Green Stormwater Infrastructure
UIC must reduce flooding and runoff water pollution caused by rain events using on-site water retention like rain barrels and changing the pavement to allow for water infiltration. In urban environments, impervious surfaces in the form of buildings, roads, parking areas, and walkways interrupt the natural hydrologic cycle by preventing the infiltration of rainwater into the soil. The resulting stormwater runoff can collect surface pollutants and can contribute to combined sewer overflow (CSO) events and cause damaging and costly flooding.
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Climate change will impact urban infrastructure networks by changing precipitation patterns in a region.University of Illinois Chicago, Colleges of Engineering and Liberal Arts & Sciences|
Put to Practice: Arthington Mall Plaza Heading link
The recent renovation of Arthington Mall Plaza is a joint effort between UIC, the National Fish and Wildlife Foundation and the Metropolitan Water Reclamation District of Greater Chicago. It was designed to promote the use of green infrastructure as an effective means of stormwater management. The 37,000 square foot plaza serves as an open, common area for students, faculty, staff and campus visitors.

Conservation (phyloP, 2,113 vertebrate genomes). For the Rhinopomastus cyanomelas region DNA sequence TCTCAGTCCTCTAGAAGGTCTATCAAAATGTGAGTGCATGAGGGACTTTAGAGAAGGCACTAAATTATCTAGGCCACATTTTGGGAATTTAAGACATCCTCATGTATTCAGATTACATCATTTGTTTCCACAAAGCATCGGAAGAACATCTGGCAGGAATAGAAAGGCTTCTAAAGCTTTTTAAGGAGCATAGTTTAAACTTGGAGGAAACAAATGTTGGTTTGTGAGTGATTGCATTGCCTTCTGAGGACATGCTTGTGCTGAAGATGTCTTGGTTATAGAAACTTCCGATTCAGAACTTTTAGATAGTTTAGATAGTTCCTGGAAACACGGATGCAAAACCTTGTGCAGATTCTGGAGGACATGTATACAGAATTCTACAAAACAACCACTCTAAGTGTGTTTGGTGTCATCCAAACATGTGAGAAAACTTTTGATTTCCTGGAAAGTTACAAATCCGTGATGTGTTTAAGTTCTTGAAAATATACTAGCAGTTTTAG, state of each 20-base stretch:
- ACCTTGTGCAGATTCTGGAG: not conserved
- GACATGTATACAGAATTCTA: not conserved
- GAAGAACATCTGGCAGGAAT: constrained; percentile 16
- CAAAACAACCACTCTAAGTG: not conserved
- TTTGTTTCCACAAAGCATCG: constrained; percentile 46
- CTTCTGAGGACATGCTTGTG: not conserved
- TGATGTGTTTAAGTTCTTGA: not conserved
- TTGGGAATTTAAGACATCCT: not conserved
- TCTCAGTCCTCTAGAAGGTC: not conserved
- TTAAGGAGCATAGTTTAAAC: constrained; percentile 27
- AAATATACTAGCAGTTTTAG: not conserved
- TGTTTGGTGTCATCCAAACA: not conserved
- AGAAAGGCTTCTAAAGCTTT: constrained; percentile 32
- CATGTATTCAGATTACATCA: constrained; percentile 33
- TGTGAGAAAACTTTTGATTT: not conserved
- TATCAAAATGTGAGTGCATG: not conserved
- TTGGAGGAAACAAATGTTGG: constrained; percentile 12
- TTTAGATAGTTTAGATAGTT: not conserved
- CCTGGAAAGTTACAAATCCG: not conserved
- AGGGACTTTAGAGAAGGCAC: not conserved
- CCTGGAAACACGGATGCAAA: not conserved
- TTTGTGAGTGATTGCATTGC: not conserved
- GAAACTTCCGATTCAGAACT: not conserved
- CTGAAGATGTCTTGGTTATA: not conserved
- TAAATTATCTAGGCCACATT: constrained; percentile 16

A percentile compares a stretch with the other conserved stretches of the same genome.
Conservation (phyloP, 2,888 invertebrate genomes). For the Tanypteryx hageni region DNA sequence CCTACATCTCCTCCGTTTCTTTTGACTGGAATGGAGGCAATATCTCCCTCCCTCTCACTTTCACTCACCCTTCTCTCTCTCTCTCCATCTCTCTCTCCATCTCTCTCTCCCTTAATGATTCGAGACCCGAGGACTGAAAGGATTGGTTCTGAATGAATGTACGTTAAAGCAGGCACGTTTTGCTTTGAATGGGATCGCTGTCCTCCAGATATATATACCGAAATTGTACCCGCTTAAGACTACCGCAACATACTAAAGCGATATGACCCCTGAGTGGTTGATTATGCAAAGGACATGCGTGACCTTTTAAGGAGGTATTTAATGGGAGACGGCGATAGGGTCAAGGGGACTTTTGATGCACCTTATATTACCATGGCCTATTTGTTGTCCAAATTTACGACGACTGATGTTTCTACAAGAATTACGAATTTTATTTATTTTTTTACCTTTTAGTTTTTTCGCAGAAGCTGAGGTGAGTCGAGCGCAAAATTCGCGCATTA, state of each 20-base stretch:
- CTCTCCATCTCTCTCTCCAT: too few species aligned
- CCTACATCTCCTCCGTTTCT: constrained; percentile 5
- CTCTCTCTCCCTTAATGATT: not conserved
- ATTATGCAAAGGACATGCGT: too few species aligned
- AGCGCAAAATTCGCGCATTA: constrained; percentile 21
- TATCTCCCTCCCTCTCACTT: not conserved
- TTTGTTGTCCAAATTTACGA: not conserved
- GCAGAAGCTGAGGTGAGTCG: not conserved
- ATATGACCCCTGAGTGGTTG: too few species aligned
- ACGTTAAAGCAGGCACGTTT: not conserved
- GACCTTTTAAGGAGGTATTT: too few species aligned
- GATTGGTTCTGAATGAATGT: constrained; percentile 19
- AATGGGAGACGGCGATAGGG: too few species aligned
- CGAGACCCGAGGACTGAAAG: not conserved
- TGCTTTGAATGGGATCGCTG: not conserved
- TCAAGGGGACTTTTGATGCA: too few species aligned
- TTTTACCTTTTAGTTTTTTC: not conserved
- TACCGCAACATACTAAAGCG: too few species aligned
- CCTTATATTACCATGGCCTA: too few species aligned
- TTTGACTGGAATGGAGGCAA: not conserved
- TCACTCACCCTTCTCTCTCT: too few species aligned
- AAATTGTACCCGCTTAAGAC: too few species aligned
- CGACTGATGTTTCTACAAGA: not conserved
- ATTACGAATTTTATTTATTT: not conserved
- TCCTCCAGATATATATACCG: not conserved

Urban Transformations 1.0: A Phased Approach to Green Infrastructure Heading link
A team of UIC students won the U.S. Environmental Protection Agency’s Campus RainWorks Challenge design competition with their plan to install more green infrastructure on the east side of campus, called Urban Transformations 1.0: A Phased Approach to Green Infrastructure Implementation. They proved that UIC could reduce stormwater runoff by 10% by 2020 and 25% by 2030.